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Their presentations were identified as one of the most valuable parts of the program.  We also got hard-earned insight on coffee quality, processing, marketing and farm management from old friends and Direct Trade partners from Brazil, Colombia, El Salvador and Ethiopia.

FOOD and CULTURE

ECW travels to permit participants to better understand the unique contributions every origin makes to global coffee cultures.  Visiting them in person allows us to experience those origins in ways we could never achieve without being there.  An important of the experience of any new country is, of course, the food, making ECW a moveable feast.  And Bolivian food was especially conducive to the ECW mission.

Intelligentsia has clung tightly since its inception to the conviction that coffee is culinary, as worthy of a chef’s attention as the seasonal ingredients on her menu and as worthy of a sommelier’s discretion as fine wine.  Prominent restaurants in the United States don’t always feel the same way, but we found the embrace of the specialty coffee concept at Bolivia’s leading restaurants to be warm and welcoming, from the recent Claus Meyer phenomenon Gustu and its spinoffs like Popular Cocina to the pioneers at Mercat, a farm-to-table restaurant in La Paz that has been celebrating Bolivian ingredients and producing seasonal cuisine for even longer than we have been roasting coffee.

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Thank you, Marco Antonio, for this delicious uptake on the Bolivian potato and for decades of leadership in Bolivia’s food sector.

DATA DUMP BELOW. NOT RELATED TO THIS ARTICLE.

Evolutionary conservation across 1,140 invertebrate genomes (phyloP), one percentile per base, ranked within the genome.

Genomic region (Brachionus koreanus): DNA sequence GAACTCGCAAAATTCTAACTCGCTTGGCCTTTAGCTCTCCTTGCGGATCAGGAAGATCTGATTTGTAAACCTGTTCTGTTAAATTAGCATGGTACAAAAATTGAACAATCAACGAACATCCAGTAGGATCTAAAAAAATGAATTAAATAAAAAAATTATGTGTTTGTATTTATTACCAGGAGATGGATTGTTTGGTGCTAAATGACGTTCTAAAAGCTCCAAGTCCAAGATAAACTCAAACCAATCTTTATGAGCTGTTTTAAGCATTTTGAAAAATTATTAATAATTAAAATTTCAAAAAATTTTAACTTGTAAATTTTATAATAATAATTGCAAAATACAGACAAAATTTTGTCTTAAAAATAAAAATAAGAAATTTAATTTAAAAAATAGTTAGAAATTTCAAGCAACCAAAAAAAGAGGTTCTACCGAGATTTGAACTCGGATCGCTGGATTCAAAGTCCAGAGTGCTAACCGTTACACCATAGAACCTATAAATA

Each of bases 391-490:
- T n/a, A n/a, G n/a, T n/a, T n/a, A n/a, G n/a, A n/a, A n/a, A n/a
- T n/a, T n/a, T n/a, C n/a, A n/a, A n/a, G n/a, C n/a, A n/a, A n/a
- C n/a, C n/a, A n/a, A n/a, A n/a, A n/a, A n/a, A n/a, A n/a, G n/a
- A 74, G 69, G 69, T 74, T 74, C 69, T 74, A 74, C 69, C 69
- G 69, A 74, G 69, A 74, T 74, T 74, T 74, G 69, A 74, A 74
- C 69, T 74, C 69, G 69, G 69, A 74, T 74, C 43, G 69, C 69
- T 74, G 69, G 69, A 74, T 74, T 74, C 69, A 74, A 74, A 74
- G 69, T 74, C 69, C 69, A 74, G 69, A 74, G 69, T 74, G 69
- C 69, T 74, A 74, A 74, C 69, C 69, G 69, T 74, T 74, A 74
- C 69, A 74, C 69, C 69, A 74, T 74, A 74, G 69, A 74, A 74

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Perhaps because the country’s farm-to-table and specialty coffee movements are exploding simultaneously, the brightest lights in each firmament are attracted to each other in a kind of culinary supernova.  The broad-minded teams at these restaurants, led by their respective chefs, dove into our coffees and collaborated with our new friends at Café Typica in La Paz on a deeper exploration of coffee that will continue to drive their progressive  coffee menus forward.

EXTRAORDINARY COFFEE COMPETITION

And speaking of coffee…No ECW is complete without extraordinary coffee.  It is in the name, after all.  And 2018 did not disappoint.  Ever year, ECW gives us the privilege and honor of serving our best single-origin offerings daily to the farmers who grew them.  But ECW 10 went well beyond that in the coffee quality department.

We convened our 2d annual ECC in Bolivia as part of our 10th annual ECW.  If ECW is like coffee’s Oscars, arguably the world’s single most exclusive gathering of coffee-growing royalty, then ECC is like coffee’s all-star game, with all those growers facing off on a truly international stage for global bragging rights.  But our Direct Trade partners aren’t just the players in ECC’s all-star game, they are also the referees: they join the ECC jury as judges, and their scores are factored into the averages for the event’s biggest prizes.

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Furaha Umwizeye assessing the finalists at ECC 2018.

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Together with our Direct Trade partners, we evaluated 52 entries from 14 countries on three different continents competing for 21 awards.

For the second straight year, an Ethiopian coffee was the big winner, but not the same one as last year.  In 2017, it was an estate coffee from Gesha Village that swept the contest’s major prizes.  In 2018, it was a smallholder coffee from the Hambela washing station of METAD that took home the most hardware: our Kurimi Organic Ethiopia took home six prizes.  Mariana Iturralde was a close second: her Finca Takesi Geisha earned five awards.  See a complete list of 2018 Intelligentsia ECC winners here, and purchase award-winning ECC coffees here.

For more on Intelligentsia ECW or to review the programs of previous ECW events, click HERE.